Daily Mail

Gene geniuses who make sure yesteryear’s killers can’t rest easy

- CHRISTOPHE­R STEVENS Cold Case Detectives HHHHI Murder in The Pacific HHHHH

There was a time, not so long ago, when ITV thought ‘genes’ meant heartthrob Nick Kamen stripping off in a launderett­e for a Levi’s ad.

Now, genetic science underpins half the channel’s primetime schedule. earlier this week, John Bishop and hugh Bonneville shared a DNA Journey, and discovered their ancestors were neighbours on a Dublin street 180 years ago.

Cold Case Detectives (ITV) turned to the darker aspects of DNA, testing the clothing of victims in historical crimes and unsolved investigat­ions.

Files from as far back as the 1950s are being reopened, because genetic material that survives in the most minute quantities can now be analysed reliably.

One forensics expert explained that ‘ touch DNA’ leaves traces from the most fleeting contacts. It’s no longer necessary to find splashes of blood — the gene genies can extract informatio­n from particles of sweat and skin left by a hand on clothing. even a slap in the face can be enough to deposit genetic evidence on the skin.

What the police use today will doubtless be available to us all soon. It’s easy to imagine a time, not far off, when a handheld scanner will provide detailed

identifica­tion of everyone you’ve brushed up against. No need to look for lipstick on a collar — one quick swipe will reveal when an errant husband has been canoodling with his ex.

Detectives in South Wales were able to arrest a man who raped a woman in a Cardiff park 30 years earlier. Video from a police interview with Anthony Carling, aged 64, showed him squirming helplessly as he was confronted with proof of a crime that he must have assumed could never be pinned on him.

Carling had no choice but to plead guilty — and got a 12-year sentence.

The main part of the programme followed a team on a case that has nagged Cardiff CID for decades: the abduction and murder of six-yearold Carol Ann Stephens, who disappeare­d while playing with friends on a street near her home in 1959.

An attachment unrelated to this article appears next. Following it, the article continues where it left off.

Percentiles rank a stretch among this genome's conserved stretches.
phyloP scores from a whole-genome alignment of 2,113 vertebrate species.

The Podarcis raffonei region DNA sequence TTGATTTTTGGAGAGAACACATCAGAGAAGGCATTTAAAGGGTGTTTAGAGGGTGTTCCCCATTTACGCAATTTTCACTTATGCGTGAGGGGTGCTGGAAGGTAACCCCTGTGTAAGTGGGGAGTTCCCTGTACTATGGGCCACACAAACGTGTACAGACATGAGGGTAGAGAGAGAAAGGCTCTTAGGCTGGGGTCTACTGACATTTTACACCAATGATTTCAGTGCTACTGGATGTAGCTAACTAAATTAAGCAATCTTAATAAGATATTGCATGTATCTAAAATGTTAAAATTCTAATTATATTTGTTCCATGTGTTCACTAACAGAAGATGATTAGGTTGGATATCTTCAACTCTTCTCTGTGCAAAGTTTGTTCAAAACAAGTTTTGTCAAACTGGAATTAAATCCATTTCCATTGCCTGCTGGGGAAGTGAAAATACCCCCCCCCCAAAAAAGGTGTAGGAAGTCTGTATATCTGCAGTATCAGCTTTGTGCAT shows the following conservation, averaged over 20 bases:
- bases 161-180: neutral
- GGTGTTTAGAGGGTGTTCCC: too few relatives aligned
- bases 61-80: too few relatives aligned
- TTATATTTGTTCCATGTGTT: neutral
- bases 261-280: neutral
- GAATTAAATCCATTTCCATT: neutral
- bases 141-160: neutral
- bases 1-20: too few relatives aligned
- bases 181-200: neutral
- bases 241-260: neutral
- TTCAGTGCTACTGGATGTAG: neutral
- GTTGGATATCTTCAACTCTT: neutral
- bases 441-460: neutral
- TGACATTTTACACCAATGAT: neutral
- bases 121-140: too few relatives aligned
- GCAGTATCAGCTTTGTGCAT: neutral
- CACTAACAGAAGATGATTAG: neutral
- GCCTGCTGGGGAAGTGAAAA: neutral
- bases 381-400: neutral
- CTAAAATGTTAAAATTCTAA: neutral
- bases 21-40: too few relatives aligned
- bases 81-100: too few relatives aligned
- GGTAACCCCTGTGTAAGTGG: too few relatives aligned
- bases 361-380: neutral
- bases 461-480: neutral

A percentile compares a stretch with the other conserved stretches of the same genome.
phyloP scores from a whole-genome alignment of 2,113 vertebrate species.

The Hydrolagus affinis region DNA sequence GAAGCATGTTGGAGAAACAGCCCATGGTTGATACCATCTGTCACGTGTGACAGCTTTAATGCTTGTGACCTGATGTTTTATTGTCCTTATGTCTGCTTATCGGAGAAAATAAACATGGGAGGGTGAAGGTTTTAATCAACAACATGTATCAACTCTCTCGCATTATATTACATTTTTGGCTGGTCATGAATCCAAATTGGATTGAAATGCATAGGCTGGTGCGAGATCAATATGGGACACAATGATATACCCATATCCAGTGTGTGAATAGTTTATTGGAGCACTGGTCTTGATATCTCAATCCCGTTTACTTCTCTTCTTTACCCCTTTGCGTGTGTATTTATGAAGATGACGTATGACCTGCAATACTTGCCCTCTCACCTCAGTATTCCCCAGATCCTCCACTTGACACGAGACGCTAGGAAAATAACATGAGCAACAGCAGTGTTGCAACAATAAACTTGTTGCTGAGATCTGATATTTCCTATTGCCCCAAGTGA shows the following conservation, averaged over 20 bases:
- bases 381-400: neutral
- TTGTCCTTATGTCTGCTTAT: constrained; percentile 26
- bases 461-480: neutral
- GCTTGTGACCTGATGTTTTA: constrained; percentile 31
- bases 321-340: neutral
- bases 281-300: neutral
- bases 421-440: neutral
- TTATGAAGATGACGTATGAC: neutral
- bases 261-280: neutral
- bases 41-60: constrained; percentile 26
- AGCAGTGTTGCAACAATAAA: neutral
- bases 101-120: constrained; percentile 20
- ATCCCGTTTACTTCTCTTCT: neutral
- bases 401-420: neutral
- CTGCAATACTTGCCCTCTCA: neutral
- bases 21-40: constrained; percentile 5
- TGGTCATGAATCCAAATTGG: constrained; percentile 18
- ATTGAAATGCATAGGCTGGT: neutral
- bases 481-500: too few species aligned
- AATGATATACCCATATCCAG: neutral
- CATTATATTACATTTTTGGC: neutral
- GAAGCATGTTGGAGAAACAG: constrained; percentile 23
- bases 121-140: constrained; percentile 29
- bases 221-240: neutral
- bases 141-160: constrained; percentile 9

Detectives suspected sweets salesman ron Murray, then 36, who was also thought to have murdered his wife by gassing her as she slept. But the evidence was circumstan­tial and never enough for a prosecutio­n.

Murray died half a century ago.

Demonstrat­ing his guilt with DNA would be a symbolic victory — and a warning to child killers that their evil deeds will never be forgotten or forgiven.

One of the remarkable aspects of another historic investigat­ion, into the 1985 bombing of the Greenpeace flagship rainbow Warrior in Auckland harbour, is how many of the detectives, witnesses and eco-activists are still around to tell the story.

There was a sense, in the second part of the superb documentar­y that all of them still felt disbelief at the events.

retired police all agreed there’d never been another case to match it in their careers. One garrulous ex- detective, Chris

Murder In The Pacific (BBC2),

Martin, talked at some length about the impressive equipment that suddenly became available: ‘We were very proud in 1985 to actually own a fax photocopie­r machine. The resources for that investigat­ion were spectacula­r.’

And a woman at a car rental agency who hired out a camper van to two suspects remembered being agog at the idea they were wanted by police. She decided they must have been poaching trout from a local lake — the most heinous crime she could imagine.

But the show’s masterstro­ke was to produce, in the last seconds, a French special forces veteran — who admitted being one of the bombers. Quite a coup.

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